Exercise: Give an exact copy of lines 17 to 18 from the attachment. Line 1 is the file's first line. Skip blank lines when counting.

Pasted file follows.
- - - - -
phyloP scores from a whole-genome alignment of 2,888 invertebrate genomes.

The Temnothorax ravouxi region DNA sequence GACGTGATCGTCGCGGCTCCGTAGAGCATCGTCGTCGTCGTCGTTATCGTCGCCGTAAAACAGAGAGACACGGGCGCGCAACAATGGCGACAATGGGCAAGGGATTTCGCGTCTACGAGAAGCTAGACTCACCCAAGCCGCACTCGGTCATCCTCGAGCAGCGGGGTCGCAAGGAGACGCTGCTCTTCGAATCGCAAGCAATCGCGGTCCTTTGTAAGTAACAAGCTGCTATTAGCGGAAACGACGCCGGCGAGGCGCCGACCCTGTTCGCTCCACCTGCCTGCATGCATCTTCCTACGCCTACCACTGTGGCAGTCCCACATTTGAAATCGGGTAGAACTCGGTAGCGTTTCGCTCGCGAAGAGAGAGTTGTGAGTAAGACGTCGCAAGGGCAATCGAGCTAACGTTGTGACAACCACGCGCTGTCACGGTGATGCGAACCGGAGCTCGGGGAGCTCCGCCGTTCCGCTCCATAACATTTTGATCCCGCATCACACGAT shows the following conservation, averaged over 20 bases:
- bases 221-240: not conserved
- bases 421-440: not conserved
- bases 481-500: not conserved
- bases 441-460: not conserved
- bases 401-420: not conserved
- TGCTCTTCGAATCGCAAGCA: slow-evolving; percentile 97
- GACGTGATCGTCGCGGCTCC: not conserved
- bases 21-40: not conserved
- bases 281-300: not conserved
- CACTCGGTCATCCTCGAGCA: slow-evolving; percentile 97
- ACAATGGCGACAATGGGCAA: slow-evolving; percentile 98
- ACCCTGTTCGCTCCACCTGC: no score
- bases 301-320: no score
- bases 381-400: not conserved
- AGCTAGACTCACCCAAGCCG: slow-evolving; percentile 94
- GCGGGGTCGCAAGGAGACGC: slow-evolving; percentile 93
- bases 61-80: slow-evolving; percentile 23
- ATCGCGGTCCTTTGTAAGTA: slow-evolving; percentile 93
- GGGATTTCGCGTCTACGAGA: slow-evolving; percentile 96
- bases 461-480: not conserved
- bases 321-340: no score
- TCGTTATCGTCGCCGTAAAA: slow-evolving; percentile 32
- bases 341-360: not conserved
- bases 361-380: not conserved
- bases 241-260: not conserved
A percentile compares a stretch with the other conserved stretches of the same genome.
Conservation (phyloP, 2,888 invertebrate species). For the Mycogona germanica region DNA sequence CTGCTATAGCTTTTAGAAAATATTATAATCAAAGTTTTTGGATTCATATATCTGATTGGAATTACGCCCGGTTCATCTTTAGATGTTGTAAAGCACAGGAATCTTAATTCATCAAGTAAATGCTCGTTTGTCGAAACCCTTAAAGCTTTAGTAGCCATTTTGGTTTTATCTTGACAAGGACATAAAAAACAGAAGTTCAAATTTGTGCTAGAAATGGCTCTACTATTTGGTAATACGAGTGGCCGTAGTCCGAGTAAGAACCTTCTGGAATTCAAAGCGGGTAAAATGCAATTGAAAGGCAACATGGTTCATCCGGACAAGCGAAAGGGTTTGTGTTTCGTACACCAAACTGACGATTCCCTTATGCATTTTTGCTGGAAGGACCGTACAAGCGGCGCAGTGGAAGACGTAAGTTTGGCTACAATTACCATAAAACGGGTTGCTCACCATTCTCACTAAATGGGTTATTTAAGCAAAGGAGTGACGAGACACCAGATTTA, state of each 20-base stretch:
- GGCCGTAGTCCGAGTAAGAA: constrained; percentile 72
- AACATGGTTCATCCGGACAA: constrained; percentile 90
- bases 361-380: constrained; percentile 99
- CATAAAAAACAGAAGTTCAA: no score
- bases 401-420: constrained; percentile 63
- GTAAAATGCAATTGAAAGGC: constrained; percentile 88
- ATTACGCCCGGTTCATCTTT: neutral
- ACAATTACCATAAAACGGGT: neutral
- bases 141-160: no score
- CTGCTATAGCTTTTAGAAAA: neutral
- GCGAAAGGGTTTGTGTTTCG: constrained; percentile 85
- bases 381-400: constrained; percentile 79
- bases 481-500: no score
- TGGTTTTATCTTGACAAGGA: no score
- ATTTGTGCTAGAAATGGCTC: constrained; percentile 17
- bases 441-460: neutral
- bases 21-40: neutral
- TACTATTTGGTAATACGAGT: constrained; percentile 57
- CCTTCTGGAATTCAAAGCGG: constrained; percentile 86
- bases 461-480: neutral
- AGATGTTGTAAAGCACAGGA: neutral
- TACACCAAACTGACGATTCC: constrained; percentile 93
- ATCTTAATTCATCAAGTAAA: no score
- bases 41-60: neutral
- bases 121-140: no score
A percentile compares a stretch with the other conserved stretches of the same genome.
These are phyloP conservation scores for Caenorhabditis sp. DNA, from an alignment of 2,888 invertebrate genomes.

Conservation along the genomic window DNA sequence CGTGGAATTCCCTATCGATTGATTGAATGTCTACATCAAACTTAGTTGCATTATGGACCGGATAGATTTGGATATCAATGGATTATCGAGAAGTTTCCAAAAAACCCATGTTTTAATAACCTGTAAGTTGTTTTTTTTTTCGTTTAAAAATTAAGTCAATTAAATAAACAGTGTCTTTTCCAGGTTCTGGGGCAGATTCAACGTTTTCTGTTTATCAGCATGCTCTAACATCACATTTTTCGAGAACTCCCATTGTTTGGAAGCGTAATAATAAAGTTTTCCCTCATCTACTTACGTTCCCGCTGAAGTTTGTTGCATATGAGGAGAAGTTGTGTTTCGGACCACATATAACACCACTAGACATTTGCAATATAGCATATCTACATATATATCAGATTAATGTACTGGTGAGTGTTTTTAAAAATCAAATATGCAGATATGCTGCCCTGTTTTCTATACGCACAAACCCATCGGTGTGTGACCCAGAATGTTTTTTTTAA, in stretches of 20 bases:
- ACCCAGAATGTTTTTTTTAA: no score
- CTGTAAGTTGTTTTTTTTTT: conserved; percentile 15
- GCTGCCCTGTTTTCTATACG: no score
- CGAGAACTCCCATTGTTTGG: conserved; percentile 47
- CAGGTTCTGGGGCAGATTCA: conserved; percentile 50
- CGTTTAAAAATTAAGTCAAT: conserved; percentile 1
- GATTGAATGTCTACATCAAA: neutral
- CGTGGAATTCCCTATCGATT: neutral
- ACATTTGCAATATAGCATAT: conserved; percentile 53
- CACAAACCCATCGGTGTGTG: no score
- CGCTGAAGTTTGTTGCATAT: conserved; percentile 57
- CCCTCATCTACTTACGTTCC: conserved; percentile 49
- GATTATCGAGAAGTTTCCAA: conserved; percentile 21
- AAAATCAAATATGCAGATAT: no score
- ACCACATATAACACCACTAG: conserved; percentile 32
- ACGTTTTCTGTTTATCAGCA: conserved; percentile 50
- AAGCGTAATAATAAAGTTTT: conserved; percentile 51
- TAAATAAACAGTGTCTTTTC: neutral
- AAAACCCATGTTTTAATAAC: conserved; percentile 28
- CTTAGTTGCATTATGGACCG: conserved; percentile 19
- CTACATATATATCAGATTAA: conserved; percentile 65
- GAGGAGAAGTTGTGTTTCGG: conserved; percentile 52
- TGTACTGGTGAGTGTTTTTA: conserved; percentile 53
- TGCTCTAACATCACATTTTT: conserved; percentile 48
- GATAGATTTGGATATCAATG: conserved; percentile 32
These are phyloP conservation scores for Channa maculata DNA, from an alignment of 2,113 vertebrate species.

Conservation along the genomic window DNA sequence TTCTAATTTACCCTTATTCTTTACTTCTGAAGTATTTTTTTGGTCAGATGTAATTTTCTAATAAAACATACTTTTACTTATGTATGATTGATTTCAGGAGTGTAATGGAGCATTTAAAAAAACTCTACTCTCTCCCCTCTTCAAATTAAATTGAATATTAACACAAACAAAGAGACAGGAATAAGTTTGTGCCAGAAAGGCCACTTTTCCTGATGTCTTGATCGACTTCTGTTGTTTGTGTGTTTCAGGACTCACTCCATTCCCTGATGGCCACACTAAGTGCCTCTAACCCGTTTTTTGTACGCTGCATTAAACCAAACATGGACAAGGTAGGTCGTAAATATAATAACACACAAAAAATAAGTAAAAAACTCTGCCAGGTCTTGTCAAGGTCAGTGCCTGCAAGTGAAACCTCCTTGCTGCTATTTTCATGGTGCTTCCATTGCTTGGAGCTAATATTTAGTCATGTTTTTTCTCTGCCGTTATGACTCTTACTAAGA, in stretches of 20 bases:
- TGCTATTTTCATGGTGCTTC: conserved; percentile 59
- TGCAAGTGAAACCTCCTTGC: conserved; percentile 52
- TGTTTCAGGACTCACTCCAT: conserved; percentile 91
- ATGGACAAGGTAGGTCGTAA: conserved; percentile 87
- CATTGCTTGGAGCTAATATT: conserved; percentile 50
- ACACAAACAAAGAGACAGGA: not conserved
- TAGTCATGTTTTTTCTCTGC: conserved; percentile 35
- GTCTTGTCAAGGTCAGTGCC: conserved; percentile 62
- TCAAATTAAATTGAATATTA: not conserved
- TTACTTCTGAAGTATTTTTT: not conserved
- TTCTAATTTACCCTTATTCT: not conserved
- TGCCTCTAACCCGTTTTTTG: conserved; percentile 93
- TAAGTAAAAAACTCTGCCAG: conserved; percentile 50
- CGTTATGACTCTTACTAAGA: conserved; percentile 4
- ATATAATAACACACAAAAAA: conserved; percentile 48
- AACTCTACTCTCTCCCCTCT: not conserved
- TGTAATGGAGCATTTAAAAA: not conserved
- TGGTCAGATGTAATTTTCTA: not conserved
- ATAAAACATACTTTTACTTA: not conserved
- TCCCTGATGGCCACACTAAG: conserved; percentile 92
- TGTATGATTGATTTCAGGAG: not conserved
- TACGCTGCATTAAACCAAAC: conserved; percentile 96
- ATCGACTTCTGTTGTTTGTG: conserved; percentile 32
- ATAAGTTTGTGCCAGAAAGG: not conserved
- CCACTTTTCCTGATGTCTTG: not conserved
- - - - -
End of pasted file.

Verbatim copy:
- AGCTAGACTCACCCAAGCCG: slow-evolving; percentile 94
- GCGGGGTCGCAAGGAGACGC: slow-evolving; percentile 93